Struggling airlines British Airways and Iberia have agreed the preliminary terms of their merger to create the world’s third biggest carrier.
The proposed merger will result in the creation of a new holding company - TopCo - that will own both the existing airlines.
The new airline group would have 419 aircraft and fly to 205 destinations. It will also hold around 44% of the take-off and landing slots at Heathrow this winter – a position which will rile rival Virgin.
BA chief executive Willie Walsh has denied that BA's level of cabin service will be affected, or reduced to Iberia's level. Both airlines will also retain their seperate brands.
British Airways shareholders will receive one new ordinary share in TopCo for every existing British Airways ordinary share held, while Iberia shareholders will receive 1.0205 new ordinary shares for every existing Iberia ordinary share.
This would give BA a 55% stake with Iberia holding the other 45% in the enlarged group. TopCo would have its main listing in the UK although it will be registered in Spain. While the headquarters will be based in London, the majority of board meeting and all shareholder meetings will take place in Madrid.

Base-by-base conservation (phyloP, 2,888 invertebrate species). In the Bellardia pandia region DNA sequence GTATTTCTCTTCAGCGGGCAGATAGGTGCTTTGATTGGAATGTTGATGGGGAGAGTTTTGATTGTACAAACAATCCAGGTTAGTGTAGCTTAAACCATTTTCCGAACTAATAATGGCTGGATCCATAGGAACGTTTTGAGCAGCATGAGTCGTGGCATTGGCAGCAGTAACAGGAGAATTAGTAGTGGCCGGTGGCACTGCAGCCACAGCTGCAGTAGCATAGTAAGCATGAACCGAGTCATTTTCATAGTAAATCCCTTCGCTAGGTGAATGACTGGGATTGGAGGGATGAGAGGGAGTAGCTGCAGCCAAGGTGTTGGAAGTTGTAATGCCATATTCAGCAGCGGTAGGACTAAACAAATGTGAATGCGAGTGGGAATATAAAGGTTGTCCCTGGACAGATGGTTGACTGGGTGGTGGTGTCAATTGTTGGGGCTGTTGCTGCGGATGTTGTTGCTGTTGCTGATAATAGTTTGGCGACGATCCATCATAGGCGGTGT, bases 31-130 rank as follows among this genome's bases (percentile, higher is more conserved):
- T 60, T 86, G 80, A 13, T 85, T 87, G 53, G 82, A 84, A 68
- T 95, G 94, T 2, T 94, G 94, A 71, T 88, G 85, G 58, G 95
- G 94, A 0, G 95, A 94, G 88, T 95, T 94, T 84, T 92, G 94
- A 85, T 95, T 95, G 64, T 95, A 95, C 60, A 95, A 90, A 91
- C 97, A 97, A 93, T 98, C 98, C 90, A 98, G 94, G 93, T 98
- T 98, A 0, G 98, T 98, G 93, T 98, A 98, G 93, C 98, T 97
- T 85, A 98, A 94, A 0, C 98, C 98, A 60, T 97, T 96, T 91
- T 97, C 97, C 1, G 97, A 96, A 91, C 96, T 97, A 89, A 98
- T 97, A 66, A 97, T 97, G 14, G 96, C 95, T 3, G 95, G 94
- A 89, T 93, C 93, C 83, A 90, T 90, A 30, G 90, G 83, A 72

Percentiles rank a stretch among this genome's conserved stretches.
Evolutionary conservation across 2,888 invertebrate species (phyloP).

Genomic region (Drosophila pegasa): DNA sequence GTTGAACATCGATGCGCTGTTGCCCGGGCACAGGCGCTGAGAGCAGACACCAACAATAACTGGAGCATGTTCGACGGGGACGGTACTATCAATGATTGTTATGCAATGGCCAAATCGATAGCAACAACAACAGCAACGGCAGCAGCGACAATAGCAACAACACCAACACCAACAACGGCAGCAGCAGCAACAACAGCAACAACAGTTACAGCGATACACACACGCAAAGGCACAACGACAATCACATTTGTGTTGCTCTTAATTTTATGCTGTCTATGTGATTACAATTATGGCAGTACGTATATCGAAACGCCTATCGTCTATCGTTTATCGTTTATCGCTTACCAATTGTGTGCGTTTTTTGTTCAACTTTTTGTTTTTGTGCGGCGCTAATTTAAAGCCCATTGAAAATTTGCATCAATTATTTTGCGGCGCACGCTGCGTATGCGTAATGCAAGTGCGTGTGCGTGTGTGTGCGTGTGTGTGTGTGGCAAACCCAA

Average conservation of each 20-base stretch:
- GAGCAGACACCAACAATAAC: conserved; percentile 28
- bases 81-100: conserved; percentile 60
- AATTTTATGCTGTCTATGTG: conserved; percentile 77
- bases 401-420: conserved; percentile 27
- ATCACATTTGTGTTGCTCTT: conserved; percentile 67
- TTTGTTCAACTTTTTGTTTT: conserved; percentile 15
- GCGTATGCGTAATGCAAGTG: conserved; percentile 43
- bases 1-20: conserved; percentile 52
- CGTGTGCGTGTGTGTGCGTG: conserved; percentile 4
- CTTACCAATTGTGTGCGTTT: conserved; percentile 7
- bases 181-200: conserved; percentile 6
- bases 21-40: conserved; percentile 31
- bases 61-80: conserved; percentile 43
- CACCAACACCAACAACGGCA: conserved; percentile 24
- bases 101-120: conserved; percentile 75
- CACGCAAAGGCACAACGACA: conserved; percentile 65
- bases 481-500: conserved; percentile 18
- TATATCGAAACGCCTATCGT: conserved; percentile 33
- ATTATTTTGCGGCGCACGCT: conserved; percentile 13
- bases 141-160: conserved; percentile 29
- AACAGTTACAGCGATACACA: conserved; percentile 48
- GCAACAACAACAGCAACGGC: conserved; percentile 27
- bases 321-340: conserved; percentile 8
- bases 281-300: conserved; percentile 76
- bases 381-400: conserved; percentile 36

BA chief executive Willie Walsh has maintained that a merger is necessary for the survival of the airlines. The move will save the both airlines €400 million a year.
He said: "The merger will create a strong European airline well able to compete in the 21st century. Both airlines will retain their brands and heritage while achieving significant synergies as a combined force."
Walsh will take on the same role in the enlarged group while Iberia chairman Antonion Vasquez will be the chairman.
Both airlines have taken a heavy knock in the recession with job losses and cost cuts incurring the wrath of employees. In September, BA reported an interim pre-tax loss of £292 million while Iberia reported a net loss of €182 million in the nine months to the end of September – down from a profit of €51.1 million a year earlier.
The two airlines have long been considering a merger, with talks initially starting in July last year.
It still requires the go-ahead from the European Commission, although this is likely to be granted given the merger between Air France and KLM back in 2004.
BA’s pension deficit could, however, be a major sticking point. Its two final salary schemes are performing poorly with the surplus in one scheme fell from £860 million to £27 million, and the deficit in the other scheme ballooning from £1.2 billion to £2.7 billion in the past six months.
There are concerns Iberia will pull the plug on the deal unless these deficits are addressed.
If all goes to plan, the deal is expected to be completed in late 2010.